Mfeketo protecting ANC - DA
Cape Town - Acting Speaker Nomaindia Mfeketo's "refusal" to allow a snap debate on the closing of the arms deal investigation is a clear attempt to protect the ANC from political fallout, the DA said on Thursday.
On October 22, the Hawks and National Prosecuting Authority closed the last two remaining legs of the arms deal investigation, which included the probe into the German Frigate Consortium and British Aerospace.
Democratic Alliance spokesperson David Maynier said he wrote to National Assembly Speaker Max Sisulu, requesting a snap debate on the decision.
"My request for a debate was lodged in terms of Rule 103 of the Rules of the National Assembly, which allows a private member to request the Speaker to place a matter of public importance on the Order Paper for discussion in the National Assembly," he said.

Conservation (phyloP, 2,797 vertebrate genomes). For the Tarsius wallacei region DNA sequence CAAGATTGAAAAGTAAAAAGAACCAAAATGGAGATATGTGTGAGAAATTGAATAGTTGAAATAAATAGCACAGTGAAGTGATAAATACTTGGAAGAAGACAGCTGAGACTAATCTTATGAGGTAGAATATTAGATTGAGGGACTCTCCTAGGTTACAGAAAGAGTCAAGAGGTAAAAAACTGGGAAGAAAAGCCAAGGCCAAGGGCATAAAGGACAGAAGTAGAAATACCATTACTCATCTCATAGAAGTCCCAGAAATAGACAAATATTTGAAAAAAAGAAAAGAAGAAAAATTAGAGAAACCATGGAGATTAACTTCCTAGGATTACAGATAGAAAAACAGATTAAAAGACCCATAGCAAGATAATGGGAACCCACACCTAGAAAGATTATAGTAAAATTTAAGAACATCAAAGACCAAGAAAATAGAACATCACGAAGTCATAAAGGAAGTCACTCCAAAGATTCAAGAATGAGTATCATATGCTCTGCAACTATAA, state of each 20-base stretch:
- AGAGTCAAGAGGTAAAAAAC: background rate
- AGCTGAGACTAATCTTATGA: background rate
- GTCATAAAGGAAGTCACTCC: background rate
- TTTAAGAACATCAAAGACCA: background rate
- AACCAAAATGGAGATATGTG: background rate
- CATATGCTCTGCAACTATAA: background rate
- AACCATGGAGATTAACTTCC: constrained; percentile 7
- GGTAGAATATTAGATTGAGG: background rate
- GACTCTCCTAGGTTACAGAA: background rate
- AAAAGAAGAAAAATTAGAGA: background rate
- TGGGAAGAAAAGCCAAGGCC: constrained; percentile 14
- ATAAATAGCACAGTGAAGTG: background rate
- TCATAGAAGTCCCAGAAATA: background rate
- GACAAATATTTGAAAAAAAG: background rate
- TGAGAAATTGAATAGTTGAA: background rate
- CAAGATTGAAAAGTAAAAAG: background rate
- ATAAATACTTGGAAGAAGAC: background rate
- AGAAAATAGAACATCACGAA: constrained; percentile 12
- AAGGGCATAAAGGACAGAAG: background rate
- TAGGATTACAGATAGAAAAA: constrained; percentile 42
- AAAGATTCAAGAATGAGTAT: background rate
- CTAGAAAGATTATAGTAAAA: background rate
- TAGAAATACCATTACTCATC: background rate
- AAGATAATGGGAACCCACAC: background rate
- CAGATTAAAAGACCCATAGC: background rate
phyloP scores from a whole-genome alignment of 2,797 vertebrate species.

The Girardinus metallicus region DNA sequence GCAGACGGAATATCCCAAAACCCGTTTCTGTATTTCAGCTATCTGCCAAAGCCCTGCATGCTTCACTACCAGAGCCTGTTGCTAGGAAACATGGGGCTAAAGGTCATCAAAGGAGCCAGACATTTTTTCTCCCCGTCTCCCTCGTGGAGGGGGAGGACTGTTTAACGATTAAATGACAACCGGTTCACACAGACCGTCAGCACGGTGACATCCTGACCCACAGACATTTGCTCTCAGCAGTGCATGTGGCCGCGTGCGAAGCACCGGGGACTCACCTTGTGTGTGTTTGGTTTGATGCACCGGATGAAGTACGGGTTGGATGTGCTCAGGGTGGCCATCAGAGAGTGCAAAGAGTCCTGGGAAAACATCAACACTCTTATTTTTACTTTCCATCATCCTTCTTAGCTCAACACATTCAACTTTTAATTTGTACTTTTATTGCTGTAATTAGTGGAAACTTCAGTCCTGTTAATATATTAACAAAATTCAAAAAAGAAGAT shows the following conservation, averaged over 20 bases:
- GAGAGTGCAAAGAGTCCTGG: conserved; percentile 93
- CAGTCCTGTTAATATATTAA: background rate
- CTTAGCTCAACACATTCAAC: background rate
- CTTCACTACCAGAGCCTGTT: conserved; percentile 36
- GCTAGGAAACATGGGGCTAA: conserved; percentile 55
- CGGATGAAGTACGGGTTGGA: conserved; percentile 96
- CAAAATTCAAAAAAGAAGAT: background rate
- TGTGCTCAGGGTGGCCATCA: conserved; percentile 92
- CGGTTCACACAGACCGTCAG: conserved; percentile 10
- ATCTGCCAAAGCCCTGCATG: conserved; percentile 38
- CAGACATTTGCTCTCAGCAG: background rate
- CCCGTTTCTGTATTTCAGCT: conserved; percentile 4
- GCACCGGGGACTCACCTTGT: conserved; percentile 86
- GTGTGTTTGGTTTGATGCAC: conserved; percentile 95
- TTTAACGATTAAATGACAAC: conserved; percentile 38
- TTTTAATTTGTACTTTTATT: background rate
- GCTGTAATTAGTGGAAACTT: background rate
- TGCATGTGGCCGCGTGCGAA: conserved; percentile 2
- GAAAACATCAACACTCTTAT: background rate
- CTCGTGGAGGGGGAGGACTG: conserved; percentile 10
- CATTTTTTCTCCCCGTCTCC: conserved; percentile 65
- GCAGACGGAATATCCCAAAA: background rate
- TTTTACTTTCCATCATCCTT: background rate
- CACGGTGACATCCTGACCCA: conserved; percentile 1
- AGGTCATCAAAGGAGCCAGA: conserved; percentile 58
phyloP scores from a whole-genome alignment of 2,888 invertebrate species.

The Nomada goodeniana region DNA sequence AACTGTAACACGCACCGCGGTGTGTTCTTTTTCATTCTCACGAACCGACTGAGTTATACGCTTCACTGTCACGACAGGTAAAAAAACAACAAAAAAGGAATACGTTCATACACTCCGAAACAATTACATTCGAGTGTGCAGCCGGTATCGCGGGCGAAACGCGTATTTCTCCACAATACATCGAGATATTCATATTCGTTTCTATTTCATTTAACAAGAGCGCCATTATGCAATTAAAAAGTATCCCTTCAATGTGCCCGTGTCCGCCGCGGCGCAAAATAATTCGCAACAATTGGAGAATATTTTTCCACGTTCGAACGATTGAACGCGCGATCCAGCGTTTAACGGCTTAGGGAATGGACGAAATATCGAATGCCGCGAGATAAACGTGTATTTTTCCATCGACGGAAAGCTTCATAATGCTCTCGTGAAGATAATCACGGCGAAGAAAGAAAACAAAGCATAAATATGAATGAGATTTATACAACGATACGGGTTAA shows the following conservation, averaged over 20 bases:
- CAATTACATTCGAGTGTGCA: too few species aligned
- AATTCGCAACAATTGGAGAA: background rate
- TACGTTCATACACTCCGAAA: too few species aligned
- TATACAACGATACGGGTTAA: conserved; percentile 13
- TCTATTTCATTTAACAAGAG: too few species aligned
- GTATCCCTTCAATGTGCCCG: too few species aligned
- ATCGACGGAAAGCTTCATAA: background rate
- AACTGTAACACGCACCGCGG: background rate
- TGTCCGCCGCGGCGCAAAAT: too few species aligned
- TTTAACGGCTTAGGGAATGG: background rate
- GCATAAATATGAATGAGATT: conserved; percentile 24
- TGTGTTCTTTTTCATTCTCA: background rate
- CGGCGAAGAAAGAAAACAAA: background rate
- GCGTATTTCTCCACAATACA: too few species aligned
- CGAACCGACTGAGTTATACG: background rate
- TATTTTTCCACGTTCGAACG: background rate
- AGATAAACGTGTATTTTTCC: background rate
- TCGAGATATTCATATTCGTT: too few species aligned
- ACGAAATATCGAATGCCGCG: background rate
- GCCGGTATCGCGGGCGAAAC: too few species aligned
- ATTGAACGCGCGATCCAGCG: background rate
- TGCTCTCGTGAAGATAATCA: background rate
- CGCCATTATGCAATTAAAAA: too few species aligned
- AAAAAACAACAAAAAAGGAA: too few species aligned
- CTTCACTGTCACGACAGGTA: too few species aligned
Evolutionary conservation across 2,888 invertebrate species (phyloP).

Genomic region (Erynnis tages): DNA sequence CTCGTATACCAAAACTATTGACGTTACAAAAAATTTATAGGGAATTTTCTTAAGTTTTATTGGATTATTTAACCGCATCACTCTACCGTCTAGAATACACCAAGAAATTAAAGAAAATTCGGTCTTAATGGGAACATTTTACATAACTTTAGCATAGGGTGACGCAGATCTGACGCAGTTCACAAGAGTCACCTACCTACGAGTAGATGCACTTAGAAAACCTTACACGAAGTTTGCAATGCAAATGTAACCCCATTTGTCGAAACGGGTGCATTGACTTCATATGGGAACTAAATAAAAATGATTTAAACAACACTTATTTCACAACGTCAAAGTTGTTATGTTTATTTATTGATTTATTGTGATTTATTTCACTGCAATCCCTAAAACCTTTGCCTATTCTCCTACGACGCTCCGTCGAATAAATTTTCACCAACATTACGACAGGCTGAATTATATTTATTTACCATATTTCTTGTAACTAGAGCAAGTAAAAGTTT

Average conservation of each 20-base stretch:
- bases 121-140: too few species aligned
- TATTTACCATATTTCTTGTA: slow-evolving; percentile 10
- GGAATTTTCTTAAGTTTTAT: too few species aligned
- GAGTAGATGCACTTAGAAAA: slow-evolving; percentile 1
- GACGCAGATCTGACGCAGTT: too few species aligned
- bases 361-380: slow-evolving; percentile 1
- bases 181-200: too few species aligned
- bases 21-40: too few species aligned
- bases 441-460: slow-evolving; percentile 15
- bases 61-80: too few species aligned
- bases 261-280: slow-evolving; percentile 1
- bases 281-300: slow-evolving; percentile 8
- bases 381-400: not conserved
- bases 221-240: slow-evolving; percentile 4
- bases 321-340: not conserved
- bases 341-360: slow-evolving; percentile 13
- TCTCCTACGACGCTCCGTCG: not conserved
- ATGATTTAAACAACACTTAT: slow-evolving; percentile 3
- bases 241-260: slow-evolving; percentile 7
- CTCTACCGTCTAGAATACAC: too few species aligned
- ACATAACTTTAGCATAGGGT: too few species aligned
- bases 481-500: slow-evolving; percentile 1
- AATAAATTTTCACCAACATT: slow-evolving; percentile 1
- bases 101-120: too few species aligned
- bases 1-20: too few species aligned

However, on October 26, acting Speaker Nomaindia Mfeketo responded by turning down the request.
"This is a clear attempt to protect the ruling party from political fallout and smother public debate about the arms deal scandal.
"By refusing to allow a snap debate on the closure of the investigation, Nomaindia Mfeketo allowed the ruling party's interests (to) trump the people's interests in the National Assembly," Maynier said.
In her reply to Maynier, Mfeketo said in considering his request she noted he had approached the public accounts committee (Scopa) to hold an urgent public hearing into the matter.
"My understanding is that the committee must still finalise its approach in this regard.
"In addition, to allow members opportunity to fully prepare for any debate, you have the option of giving notice in the Assembly."
Thus, she was of the view the matter should not be debated in terms of Assembly Rule 103 and advised him to give notice of a motion that the House debate the matter, Mfeketo wrote.
Maynier said he intended to write to Sisulu, requesting that he review the decision taken in his absence by Mfeketo.
"We cannot sit back and allow the ruling party to protect its interests ahead of the people's right to know the truth," Maynier said.